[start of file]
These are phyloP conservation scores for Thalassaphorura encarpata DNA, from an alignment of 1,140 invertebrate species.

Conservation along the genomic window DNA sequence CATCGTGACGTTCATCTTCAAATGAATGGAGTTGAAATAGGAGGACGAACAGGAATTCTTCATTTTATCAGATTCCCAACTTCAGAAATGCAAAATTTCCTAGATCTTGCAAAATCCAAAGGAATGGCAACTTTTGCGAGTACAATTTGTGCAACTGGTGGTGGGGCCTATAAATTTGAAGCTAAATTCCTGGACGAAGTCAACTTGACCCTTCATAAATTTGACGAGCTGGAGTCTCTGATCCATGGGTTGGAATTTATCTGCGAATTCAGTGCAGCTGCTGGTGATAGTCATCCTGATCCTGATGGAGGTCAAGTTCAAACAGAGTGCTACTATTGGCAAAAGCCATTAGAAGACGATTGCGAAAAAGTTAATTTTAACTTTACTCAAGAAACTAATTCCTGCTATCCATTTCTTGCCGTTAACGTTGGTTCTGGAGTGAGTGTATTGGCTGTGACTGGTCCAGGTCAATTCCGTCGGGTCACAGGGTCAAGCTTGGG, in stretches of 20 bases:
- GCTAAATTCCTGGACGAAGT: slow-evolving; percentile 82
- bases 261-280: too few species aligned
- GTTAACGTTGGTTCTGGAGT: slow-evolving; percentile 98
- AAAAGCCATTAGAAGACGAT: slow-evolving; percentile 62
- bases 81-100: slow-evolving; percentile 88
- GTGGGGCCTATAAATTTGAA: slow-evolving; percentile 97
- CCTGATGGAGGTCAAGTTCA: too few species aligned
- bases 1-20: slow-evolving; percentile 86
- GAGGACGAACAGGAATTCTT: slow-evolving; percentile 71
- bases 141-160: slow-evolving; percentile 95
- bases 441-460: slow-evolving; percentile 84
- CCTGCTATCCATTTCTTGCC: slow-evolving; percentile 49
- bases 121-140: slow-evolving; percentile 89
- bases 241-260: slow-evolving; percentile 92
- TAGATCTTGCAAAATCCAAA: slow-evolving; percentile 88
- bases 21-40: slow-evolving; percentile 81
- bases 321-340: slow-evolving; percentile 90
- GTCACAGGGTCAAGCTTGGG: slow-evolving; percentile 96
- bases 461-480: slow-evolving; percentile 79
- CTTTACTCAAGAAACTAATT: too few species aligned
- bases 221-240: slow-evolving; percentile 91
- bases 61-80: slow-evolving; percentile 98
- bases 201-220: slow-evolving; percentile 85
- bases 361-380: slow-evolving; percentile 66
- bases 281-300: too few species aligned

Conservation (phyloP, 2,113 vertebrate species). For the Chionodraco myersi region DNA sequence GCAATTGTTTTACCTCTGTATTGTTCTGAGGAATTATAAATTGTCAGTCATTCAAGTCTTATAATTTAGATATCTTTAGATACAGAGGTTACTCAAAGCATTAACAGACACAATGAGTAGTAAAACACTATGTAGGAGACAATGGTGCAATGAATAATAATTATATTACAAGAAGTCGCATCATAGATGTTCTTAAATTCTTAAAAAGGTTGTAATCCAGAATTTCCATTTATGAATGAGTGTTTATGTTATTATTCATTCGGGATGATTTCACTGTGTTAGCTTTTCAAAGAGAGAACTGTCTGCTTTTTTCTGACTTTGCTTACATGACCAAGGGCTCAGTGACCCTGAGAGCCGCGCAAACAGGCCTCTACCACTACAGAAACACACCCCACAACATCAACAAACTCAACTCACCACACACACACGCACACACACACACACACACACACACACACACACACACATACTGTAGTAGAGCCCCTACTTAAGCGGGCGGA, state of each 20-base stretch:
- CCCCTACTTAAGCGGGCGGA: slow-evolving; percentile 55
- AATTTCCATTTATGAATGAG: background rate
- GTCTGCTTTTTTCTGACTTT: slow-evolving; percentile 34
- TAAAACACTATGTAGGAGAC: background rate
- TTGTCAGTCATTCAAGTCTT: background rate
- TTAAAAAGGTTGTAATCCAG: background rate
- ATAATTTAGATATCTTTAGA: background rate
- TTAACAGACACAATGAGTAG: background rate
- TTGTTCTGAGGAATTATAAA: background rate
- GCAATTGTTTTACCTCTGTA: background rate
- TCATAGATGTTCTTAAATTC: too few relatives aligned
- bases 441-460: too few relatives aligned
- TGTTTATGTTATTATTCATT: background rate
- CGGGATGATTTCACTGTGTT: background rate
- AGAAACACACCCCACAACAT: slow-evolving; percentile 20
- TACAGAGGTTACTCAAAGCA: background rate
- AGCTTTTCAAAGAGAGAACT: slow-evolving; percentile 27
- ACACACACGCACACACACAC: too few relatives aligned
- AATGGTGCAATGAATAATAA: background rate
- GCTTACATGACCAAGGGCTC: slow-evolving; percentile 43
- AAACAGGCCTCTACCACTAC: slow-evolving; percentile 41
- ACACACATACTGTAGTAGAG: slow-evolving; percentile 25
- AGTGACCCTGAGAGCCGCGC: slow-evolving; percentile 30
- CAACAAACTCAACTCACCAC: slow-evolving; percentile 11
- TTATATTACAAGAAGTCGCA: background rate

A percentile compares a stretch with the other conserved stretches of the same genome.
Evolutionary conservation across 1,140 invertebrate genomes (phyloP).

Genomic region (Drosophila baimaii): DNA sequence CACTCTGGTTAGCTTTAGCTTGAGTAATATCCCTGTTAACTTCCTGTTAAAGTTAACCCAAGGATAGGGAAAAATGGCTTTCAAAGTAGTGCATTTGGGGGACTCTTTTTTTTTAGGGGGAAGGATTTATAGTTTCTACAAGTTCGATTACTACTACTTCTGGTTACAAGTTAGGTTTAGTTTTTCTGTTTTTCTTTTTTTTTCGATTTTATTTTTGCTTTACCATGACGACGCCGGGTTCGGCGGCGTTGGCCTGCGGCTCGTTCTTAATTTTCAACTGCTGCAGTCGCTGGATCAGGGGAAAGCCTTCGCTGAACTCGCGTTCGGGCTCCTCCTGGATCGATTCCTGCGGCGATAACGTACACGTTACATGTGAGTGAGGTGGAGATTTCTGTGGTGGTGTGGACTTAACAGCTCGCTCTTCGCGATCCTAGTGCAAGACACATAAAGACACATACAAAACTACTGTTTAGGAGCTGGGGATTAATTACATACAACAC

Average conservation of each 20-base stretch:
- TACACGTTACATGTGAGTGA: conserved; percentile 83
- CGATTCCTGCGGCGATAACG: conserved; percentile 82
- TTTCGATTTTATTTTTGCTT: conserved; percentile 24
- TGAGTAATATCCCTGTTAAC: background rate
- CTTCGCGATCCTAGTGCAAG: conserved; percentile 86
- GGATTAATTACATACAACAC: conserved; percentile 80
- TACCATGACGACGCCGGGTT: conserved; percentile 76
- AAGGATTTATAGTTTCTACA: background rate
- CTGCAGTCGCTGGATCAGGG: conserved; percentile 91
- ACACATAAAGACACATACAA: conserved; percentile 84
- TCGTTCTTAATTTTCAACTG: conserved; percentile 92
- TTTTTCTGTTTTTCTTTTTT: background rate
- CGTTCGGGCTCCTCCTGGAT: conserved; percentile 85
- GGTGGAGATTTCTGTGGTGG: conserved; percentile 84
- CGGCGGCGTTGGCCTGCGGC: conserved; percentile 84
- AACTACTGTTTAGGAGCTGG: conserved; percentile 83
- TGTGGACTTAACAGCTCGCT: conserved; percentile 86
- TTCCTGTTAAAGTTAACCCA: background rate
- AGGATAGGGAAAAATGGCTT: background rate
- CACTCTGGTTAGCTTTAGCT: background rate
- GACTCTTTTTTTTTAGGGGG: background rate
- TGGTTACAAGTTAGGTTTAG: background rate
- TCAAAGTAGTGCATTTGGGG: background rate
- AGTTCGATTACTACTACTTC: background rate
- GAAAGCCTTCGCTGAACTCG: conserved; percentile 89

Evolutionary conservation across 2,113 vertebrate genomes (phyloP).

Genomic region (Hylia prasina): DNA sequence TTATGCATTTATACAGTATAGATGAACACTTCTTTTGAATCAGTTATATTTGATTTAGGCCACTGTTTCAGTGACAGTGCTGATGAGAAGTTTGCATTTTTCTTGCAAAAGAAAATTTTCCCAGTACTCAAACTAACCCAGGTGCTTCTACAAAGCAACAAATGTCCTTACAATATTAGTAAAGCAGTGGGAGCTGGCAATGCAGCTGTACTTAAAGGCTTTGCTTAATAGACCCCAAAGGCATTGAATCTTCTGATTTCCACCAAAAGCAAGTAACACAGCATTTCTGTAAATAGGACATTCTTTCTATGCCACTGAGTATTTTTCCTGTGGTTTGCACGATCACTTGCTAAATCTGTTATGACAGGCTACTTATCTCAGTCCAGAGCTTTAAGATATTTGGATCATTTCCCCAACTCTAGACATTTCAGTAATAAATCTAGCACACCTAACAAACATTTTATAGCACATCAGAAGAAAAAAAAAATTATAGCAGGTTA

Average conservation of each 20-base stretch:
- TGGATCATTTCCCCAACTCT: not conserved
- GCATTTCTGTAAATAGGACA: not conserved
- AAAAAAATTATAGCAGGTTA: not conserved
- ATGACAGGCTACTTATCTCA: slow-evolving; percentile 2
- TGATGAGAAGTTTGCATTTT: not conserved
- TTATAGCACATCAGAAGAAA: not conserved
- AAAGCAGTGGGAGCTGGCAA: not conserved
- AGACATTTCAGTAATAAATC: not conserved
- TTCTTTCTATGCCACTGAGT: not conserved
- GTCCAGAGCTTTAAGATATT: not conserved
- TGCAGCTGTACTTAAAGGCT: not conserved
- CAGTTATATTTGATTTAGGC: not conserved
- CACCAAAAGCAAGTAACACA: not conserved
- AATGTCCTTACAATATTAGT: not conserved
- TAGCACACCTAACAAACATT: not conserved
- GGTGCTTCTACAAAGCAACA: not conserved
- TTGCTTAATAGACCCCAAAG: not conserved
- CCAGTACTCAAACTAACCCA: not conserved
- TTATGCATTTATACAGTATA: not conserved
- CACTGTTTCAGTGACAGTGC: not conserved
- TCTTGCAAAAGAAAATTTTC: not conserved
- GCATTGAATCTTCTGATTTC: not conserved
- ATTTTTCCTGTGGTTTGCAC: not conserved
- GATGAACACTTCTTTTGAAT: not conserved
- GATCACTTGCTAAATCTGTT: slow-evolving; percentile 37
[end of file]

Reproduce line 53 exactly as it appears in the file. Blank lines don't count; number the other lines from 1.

- TTATATTACAAGAAGTCGCA: background rate